“Where are you from?”
“I was born in Utah, but I mainly grew up in Florida---”
“Well, no, where are you really from?”
To live in the United States as a person of color likely entails experiencing a conversation similar to the one above at one point or another --- or constantly.
It may be a harmless question, often asked without ill intent, but the implications of these inquiries extend far beyond just innocuous curiosity. As Columbia professor Derald Sue explains, “the impact to the person receiving that persistent questioning is that you are not a true American, you are a perpetual foreigner in your own country.”
It may be a harmless question, but its malicious cousin “Go back to where you came from!” certainly isn’t. Further, when that statement is coupled with violent hate crimes and when that line of thinking is present everywhere from the workplace to the political sphere, it underscores the fact that the perpetual foreigner stereotype isn’t just a mild nuisance of a question. It’s part of a dangerous mindset that discriminates at several levels of society.
Fighting Another Virus: COVID-19 and Xenophobia
The spread of COVID-19 has brought along with it an alarming rise in anti-Asian sentiment in the U.S. According to CBS News, the Asian Pacific Policy & Planning Council has received over 2,100 reports of racially fueled hate incidents directed towards Asian-Americans between March and June of 2020. The attacks range from verbal harassment to physical assault, and in addition to these, there are likely thousands of unreported incidents, microaggressions, and struggling Asian businesses.
The perpetual foreigner stereotype and these recent incidents go hand in hand, fueling a rhetoric that says Asian-Americans are not welcome in their own country, and that innocent individuals are to blame for a global pandemic solely because they look a certain way. This is clear in the wording of the verbal attacks, such as “Next time, don’t bring your diseases back from your country!” and “ All of you should die, and all of you have the Chinese virus.” This type of scapegoating is not new. Such fear and hatred harkens back to several manifestations of the perpetual foreigner syndrome throughout history.
The History of the Perpetual Foreigner
In times of fear or crisis, the American coping mechanism has, for centuries, been predicated on othering and scapegoating. In other words, the groups affected by this rhetoric are viewed as an enemy to America, and therefore members of the group cannot be considered to be a true American no matter how long they have lived in the U.S.
Look towards the rise of Yellow Peril in the U.S. during the late 19th century. Widespread fear of Chinese immigrants led to the national Chinese Exclusion Act of 1882, barring immigration from China for 10 years and withholding citizenship from residents who had already migrated. An entire group of people was, by law, forbidden from ever being considered American. Several decades later, as World War II ravaged on, President Franklin D. Roosevelt signed Executive Order 9066, forcing over 100,000 Japanese-Americans, the majority of whom were American citizens, into internment camps in order to “prevent espionage.” Encapsulating the notion of the perpetual foreigner, General John L. Dewitt reportedly stated “A Jap’s a Jap – it makes no difference whether he is an American citizen or not.” And post-9/11, American Muslims became objects of unjustified scrutiny and victims of prejudice, experiencing a spike in hate crimes and often targeted merely by the way they looked or dressed.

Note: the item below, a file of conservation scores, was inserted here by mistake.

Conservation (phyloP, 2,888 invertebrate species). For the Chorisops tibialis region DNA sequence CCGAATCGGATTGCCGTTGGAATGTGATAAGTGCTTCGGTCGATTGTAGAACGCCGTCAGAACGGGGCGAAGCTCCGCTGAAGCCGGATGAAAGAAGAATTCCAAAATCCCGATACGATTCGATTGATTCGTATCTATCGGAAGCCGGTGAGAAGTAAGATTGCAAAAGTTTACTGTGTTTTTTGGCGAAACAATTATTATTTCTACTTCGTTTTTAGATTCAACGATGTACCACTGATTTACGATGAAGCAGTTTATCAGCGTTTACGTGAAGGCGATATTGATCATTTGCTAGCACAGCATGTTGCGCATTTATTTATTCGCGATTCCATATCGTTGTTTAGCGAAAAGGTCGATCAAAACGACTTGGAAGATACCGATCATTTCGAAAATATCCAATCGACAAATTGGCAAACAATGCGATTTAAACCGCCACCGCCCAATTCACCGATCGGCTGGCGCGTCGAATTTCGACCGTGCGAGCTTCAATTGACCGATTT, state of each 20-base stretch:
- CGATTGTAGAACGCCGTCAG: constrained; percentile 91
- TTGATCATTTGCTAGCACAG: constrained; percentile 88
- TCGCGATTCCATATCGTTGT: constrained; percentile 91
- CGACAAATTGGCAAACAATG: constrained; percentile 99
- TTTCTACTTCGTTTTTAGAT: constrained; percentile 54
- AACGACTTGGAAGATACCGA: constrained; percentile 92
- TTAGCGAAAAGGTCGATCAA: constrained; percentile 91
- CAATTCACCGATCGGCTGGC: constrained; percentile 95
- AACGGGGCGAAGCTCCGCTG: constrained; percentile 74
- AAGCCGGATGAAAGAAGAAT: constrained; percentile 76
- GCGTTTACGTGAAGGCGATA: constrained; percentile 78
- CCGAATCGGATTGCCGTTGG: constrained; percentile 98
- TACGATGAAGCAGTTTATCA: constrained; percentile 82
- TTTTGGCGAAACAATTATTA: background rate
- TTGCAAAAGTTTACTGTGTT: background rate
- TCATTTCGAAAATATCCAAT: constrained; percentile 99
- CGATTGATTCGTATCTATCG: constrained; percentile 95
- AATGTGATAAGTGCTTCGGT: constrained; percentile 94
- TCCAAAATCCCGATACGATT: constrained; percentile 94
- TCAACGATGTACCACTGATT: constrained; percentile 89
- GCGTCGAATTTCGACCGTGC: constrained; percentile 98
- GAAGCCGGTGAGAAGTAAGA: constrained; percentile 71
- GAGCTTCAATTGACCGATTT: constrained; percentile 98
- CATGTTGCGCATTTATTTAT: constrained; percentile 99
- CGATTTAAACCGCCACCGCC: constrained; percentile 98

The Perpetual Foreigner in Politics
The lack of political participation of Asian-Americans compared to population size has long been a point of concern, and though several factors are believed to be contributing to this issue, the arena of politics is likely yet another area of life into which the perpetual foreigner stereotype seeps through. A 2018 study shows that a sense of belonging to U.S. society is linked to political participation, and invalidating the “American” part of a group’s hyphenated ethnic identity certainly accomplishes the opposite of encouraging a feeling of belonging. Furthermore, according to New America, only 31% of Asian Americans reported being contacted by political candidates or parties in 2012 compared to the national mean of 53%. Alienation and a lack of outreach perpetuates a negative feedback loop in which voter participation remains low, leading to the continued underrepresentation of AAPI in political positions.
Civic engagement, political representation, and the dismantling of harmful stereotypes are all crucial in knocking down the perpetual foreigner stereotype. At the broader level, fair political representation ensures that the voices of all communities are heard and prevents the history of discriminatory legislation and rhetoric from repeating itself. And on a day to day basis, being more mindful and broadening the preconceived notions we may have towards different groups of people is necessary to become a more accepting society.